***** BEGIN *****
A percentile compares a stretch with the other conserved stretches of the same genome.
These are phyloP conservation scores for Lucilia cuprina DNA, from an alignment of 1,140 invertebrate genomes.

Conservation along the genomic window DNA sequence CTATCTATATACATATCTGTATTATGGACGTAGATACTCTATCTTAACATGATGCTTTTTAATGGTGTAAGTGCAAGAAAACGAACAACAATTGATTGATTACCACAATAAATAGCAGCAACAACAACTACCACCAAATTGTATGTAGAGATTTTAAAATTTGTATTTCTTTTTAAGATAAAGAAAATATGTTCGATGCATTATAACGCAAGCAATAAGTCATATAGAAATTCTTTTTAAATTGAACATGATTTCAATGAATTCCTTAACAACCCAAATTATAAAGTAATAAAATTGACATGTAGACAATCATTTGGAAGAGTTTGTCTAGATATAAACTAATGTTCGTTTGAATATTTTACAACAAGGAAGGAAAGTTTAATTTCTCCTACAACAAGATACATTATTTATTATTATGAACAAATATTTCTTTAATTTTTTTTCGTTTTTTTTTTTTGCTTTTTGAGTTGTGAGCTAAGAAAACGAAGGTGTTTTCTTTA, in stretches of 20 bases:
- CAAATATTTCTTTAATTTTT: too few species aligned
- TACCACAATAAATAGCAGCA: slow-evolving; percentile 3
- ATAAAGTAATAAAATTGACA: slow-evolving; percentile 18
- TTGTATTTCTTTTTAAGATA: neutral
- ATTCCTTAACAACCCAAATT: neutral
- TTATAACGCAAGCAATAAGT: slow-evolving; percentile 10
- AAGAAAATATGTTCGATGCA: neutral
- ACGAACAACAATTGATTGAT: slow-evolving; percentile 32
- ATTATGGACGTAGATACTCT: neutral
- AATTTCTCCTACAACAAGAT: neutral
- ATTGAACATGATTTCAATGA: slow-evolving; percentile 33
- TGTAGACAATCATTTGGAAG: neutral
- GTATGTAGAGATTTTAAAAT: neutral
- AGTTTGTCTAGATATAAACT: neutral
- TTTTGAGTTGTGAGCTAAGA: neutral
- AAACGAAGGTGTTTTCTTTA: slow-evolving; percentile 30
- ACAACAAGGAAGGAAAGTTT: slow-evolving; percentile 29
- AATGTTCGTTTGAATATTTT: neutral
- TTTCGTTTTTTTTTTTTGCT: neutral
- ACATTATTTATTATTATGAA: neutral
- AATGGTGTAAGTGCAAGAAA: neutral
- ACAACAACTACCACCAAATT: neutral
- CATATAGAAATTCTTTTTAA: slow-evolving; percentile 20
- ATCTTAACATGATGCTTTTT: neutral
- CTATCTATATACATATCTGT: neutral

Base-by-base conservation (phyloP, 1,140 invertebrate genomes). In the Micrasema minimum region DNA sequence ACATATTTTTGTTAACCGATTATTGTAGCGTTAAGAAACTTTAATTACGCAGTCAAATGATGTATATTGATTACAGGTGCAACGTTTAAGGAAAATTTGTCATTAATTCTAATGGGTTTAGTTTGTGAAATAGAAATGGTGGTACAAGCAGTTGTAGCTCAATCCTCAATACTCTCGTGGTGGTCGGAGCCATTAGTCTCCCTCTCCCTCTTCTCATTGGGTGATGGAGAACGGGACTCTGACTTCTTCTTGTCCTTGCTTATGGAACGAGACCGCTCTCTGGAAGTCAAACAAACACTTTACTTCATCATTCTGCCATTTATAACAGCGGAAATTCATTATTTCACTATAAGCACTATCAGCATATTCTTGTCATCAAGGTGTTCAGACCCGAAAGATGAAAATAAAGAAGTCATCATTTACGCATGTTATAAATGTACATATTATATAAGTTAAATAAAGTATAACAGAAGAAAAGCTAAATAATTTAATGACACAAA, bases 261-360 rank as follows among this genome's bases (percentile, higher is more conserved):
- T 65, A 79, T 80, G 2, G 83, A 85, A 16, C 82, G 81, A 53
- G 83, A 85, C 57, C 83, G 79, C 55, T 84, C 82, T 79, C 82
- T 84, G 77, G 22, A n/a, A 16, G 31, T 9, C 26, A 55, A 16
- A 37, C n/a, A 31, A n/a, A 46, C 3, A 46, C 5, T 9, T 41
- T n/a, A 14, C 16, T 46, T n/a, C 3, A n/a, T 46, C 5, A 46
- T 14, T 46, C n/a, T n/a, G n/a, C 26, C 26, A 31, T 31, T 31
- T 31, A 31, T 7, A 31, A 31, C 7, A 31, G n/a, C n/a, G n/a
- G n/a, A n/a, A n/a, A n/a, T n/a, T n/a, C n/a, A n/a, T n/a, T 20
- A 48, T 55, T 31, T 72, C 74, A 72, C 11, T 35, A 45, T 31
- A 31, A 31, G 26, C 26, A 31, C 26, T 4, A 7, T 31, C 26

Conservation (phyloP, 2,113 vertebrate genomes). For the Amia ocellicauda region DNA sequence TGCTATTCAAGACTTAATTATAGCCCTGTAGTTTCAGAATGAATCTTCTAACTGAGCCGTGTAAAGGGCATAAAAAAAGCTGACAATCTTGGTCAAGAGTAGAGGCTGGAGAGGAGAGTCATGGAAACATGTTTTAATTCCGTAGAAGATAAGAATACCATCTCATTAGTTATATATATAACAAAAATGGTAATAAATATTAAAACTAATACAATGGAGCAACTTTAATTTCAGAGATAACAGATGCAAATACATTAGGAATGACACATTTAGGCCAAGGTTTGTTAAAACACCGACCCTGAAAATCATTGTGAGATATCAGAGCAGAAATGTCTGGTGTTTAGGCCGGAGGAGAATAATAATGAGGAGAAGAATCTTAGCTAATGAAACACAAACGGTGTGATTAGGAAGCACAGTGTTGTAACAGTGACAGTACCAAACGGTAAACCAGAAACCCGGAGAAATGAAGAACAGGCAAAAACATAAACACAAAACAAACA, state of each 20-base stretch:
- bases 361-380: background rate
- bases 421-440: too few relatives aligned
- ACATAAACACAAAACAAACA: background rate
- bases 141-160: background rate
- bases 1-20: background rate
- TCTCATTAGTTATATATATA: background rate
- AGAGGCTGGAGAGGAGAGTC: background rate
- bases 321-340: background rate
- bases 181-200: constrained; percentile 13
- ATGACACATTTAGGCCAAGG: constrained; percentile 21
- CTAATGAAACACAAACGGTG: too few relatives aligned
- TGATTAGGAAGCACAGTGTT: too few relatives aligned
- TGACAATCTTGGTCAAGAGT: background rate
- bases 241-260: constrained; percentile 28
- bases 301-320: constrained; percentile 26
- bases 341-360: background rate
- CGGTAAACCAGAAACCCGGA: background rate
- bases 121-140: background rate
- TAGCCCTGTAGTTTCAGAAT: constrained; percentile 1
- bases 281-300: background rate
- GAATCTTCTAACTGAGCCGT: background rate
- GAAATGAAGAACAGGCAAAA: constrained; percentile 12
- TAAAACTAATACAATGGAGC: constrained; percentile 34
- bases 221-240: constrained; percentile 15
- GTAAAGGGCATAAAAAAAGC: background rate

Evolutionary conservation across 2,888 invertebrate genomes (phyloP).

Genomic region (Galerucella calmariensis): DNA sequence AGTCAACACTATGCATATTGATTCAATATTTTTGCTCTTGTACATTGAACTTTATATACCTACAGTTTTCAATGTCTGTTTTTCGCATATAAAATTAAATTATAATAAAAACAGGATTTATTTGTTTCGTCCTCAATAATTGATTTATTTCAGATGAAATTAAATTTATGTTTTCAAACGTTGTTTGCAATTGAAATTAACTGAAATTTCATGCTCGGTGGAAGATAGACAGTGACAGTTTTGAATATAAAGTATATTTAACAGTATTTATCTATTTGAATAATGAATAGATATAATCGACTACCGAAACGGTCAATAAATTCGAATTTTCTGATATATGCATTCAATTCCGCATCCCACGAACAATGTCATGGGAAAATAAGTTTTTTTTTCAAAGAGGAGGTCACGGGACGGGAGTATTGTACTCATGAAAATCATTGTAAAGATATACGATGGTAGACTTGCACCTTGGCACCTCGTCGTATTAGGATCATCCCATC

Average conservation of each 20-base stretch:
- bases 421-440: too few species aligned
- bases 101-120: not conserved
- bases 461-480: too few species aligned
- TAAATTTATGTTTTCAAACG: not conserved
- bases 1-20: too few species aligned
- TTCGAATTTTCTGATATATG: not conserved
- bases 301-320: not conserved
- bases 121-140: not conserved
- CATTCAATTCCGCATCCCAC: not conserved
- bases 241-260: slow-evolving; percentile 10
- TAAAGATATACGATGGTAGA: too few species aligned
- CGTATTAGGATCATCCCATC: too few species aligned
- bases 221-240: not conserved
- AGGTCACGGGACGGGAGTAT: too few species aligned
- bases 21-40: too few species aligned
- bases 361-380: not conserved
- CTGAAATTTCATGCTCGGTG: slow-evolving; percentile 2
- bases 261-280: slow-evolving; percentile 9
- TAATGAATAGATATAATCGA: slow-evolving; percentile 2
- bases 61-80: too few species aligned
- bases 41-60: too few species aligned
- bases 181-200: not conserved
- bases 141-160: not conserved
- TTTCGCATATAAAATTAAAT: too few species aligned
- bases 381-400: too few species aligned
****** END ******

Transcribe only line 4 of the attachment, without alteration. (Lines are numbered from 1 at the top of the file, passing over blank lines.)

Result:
- CAAATATTTCTTTAATTTTT: too few species aligned